Bucking the trend toward prison “boot camps” and other harsh efforts to reform inmates, a study reported Tuesday that behind-the-walls education programs are the cheapest and most effective means of reducing the number of prisoners who get arrested after their release.
With national rearrest rates for adult offenders at 60 percent and nearly 80 percent for juveniles, the study found that inmates with at least two years of college education had better chances of getting jobs and a recidivism rate of only 10 percent.
Nancy Mahon, director of the Center on Crime, Communities and Culture, said the study by the non-profit group showed that prison-based education “may be the single best crime prevention approach we have.”
Mahon said despite efforts in Congress and among states to focus on incarceration and longer sentences, inmate education “deserves support at federal and state levels, regardless of political agendas.”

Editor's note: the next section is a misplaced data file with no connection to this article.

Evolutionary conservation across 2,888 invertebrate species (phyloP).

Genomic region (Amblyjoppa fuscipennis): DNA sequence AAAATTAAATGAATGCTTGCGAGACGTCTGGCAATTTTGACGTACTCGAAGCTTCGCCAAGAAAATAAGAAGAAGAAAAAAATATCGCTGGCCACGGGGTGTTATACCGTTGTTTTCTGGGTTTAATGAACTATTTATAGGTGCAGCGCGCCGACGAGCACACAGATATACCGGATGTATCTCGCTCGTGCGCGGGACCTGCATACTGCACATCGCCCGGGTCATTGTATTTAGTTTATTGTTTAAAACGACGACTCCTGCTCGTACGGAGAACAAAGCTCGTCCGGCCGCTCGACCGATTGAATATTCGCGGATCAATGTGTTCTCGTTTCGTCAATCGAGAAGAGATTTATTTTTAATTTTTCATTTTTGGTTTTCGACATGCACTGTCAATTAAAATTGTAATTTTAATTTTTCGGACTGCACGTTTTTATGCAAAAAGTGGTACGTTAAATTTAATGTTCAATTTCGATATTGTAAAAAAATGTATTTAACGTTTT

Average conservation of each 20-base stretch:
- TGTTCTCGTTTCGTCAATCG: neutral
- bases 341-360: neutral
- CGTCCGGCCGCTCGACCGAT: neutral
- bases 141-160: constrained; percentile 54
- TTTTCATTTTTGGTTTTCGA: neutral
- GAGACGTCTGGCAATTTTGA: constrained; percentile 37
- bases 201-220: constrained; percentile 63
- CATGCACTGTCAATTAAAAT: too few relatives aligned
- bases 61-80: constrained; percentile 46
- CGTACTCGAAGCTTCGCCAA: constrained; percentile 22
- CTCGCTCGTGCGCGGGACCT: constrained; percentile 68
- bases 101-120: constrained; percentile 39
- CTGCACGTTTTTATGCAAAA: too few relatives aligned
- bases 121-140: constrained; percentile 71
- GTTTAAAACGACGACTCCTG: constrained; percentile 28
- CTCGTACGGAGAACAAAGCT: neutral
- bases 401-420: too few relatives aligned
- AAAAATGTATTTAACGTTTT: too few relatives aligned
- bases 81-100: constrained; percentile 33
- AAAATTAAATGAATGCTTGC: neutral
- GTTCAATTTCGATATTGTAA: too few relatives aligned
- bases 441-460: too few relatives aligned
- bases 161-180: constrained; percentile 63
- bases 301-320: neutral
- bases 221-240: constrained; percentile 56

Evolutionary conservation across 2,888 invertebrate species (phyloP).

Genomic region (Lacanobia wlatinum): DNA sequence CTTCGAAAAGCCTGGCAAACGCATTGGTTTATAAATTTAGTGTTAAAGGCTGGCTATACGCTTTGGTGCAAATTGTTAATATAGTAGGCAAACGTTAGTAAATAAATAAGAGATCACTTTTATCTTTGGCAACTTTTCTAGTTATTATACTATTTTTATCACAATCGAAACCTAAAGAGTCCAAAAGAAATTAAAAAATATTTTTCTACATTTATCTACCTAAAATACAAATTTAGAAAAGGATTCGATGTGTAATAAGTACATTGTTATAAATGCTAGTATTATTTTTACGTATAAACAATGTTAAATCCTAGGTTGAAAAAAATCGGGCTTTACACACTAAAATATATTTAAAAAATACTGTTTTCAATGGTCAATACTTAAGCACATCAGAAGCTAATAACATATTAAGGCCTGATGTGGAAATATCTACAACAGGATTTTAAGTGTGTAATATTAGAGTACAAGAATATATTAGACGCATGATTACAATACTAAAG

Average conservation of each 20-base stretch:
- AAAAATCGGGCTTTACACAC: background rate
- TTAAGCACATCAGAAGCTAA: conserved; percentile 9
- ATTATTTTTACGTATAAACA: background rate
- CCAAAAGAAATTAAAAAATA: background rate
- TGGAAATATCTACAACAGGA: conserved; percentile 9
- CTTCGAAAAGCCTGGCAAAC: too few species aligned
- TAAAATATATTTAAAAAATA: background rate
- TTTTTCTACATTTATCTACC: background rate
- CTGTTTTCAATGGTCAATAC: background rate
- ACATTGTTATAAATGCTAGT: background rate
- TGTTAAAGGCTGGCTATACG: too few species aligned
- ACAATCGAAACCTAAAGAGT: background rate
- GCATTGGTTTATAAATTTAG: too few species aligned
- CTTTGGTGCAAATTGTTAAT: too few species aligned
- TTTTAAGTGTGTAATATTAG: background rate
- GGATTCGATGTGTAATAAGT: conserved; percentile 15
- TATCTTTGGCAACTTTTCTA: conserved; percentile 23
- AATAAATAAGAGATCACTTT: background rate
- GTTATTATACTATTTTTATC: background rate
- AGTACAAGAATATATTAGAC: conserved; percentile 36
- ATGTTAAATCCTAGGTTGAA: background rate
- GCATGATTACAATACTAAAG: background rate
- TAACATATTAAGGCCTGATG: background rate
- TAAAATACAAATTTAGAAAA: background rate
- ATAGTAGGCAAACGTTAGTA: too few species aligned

The study said educational programs have minimal costs because “for the most part, (they are) provided by community colleges and universities that offer moderately priced tuition.”
New York, Massachusetts, Maryland and other states reported significantly lower recidivism, ranging from 15.5 percent to as low as 1 percent, for inmates involved in prison college education programs.
The study found that more than 70 percent of all persons entering state correctional facilities have not completed high school, with 16.4 percent lacking any high school education.
Mahon said it is tragic that “in most cases, once juveniles are incarcerated, even for a short time, their line to education is forever broken.” The report said “there is a strong link between low levels of education and high rates of criminal activity.”
The report noted that in conjunction with tougher crime measures and an emphasis on punishment, Congress in 1994 eliminated federal Pell grants for college courses in prison. A year earlier, according to the report, 93 percent of all prison wardens surveyed by Congress strongly supported educational and vocational programs in their prisons.